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Health Related Quality of Life

Mother playing with children CDC supports the development of national, state, and local surveillance for tracking health-related quality of life (HRQOL) among U.S. residents. HRQOL surveillance data are an important resource for population health assessment and includes a vast public database of findings and trends collected since 1993. The Agency also develops, validates, and refines health-related quality of life measurement techniques for use in prevention research at every stage of life. Health-related quality of life measures are included in surveys such as the Behavioral Risk Factor Surveillance System (BRFSS) and the National Health and Nutrition Examination Survey (NHANES).

As a result of CDC’s surveillance efforts, frequent mental distress has emerged as an important mental health indicator. Data from BRFSS surveys for 1993-2001 indicated that the prevalence of frequent mental distress (FMD) percent reporting ≥ 14 mentally unhealthy days varied among racial/ethnic populations and increased substantially among whites and blacks. In addition, FMD was reported more frequently by women and by persons with low socioeconomic status within each racial/ethnic population.1 FMD is also associated with health behaviors relevant to chronic disease. Specifically, among adults aged 65 years or older, FMD has been associated with decreased likelihood of consuming five fruits or vegetables a day, participating in moderate-to-vigorous physical activity,2 sleep insufficiency,3 and continuing to smoke cigarettes.2 Notably, among U.S. adults attempting to quit smoking, FMD was associated with unsuccessful attempts at smoking cessation among men, but not women.4 These findings suggest that FMD is not only relevant to mental health, but also to behaviors vital to chronic disease prevention.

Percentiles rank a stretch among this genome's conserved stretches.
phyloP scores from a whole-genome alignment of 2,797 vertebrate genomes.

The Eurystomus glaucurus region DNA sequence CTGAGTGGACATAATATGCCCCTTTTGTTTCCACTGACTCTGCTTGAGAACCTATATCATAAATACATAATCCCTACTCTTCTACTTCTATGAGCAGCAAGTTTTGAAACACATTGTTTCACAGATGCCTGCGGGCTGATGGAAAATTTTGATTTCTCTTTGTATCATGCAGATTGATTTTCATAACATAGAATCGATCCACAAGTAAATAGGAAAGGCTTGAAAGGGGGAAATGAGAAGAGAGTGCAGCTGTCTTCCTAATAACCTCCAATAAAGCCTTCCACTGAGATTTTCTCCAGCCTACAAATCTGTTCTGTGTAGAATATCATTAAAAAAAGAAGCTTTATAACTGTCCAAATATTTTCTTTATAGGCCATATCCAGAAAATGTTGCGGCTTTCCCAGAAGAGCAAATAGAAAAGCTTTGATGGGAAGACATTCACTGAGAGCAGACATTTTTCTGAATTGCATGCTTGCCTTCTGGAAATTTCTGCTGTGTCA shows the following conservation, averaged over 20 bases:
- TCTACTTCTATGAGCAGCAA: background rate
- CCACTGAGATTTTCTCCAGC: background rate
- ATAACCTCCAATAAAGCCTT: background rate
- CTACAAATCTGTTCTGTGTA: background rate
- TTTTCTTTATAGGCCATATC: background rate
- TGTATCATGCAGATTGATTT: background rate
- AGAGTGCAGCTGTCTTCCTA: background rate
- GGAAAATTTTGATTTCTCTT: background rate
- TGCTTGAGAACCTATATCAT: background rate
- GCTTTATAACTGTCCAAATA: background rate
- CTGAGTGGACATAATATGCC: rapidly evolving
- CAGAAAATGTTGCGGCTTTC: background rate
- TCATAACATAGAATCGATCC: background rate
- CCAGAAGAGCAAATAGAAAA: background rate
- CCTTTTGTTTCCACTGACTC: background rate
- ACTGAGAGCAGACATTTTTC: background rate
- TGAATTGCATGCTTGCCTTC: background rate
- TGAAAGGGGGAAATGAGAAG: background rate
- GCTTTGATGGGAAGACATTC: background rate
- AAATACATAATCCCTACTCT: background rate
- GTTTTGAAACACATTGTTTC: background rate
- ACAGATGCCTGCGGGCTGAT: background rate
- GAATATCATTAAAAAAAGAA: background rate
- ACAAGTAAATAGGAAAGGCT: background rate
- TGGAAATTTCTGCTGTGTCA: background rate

References:

  1. Zahran HS, Kobau R, Moriarty DG, Zack MM, Giles WH, Lando J. Self-reported frequent mental distress among adults—United States, 1993–2001. Centers for Disease Prevention and Control, MMWR 2004;53(41):963–966.
  2. McGuire LC, Strine TW, Okoro CA. Ahluwalia IB, Ford ES. Modifiable characteristics of a healthy lifestyle in U.S. older adults with or without frequent mental distress: 2003 Behavioral Risk Factor Surveillance System. Am J Geriatr Psychiatry 2007;15:754-761.
  3. Strine TW, Chapman DP. Association of frequent sleep insufficiency with health-related quality of life and health behaviors. Sleep Med 2005;6:23-27.
  4. McClave AK, Dube SR, Strine TW, Mokdad AH. Associations between health-related quality of life and smoking among a large sample of U.S. adults. Prev Med 2009;48:173-179.

More detail on Health related Quality of Life may be found at: http://www.cdc.gov/hrqol/

 
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